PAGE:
- Stanford Research Institute has stated that “Strategy is a way in which the firm reacting to its environment deploys its principal resources and marshals its main efforts in pursuit of its purpose”.
- Strategy is the determination of basic long-term goals and objectives of an enterprise, and the adoption of courses of action and the allocation of resources necessary for carrying out these goals.
- Strategy is defined by Arthur Sharplin as, “a plan or course of action which is of vital pervasive, or continuing importance to the organization as a whole”.
- James Brain Quinn defines the term strategy as, “the pattern of plan that integrates an organisation”
Strategy is the determination of organisational objectives in the light of environmental variables and determination of course of action and commitment of organisatonal resources to achieve these objectives.
FEATURES OF STRATEGY:
- Strategy is a central understanding of the strategic management process.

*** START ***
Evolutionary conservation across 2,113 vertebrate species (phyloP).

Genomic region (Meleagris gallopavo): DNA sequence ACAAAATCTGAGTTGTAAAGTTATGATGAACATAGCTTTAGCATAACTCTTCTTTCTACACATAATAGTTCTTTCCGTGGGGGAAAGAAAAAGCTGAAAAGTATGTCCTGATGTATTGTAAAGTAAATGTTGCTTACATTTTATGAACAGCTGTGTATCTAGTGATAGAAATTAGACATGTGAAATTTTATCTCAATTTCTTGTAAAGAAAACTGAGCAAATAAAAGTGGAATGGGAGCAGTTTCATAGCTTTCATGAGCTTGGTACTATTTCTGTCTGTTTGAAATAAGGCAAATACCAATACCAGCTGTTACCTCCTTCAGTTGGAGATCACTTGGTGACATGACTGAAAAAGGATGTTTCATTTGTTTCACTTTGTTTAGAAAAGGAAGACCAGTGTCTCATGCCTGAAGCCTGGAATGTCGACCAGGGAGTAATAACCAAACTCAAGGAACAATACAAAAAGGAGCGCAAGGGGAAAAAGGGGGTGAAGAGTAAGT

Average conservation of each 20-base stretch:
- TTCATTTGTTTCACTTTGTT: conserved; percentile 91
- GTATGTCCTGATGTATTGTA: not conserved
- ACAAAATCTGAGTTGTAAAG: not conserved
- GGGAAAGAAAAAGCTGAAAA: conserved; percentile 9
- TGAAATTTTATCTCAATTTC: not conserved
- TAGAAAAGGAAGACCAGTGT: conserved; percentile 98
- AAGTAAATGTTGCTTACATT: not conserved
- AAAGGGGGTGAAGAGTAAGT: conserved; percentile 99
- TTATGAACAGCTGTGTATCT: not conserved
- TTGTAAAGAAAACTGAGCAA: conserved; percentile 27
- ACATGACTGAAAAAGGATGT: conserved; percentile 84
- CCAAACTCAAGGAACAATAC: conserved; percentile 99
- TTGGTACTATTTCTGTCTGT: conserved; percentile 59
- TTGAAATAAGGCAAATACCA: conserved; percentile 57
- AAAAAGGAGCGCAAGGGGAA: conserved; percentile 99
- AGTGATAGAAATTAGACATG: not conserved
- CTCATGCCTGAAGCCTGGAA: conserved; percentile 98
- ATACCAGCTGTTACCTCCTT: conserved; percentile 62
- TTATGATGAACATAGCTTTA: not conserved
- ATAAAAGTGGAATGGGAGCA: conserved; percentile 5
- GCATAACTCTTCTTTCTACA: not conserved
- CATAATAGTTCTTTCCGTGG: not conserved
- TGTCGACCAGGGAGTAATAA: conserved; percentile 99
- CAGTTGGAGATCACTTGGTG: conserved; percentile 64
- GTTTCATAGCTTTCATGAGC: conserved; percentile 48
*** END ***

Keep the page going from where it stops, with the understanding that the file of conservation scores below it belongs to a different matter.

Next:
- Strategy is the determination of basic long-term goals and objectives of an organization.
- Determining the course of action to attain the predetermine goals and objectives.
- Allocating the necessary resources for implementing the course of action.
- Strategy is a relative combination of actions.
- Strategy may even involve contradictory action.
- Strategy is forward looking.
- Developing the company from its present position to the desired future position.
- Set of decision making rules making a common threads.
- The common thread pull the policies, plans, goals, objectives of the different functional areas of business such as finance, marketing, production or operation and human resource together and interweaves them as a unified comprehensive and integrative plan, action and evaluation.
- Set a clear direction.
- Enterprise knows its strengths and weakness compared with those of its competitors.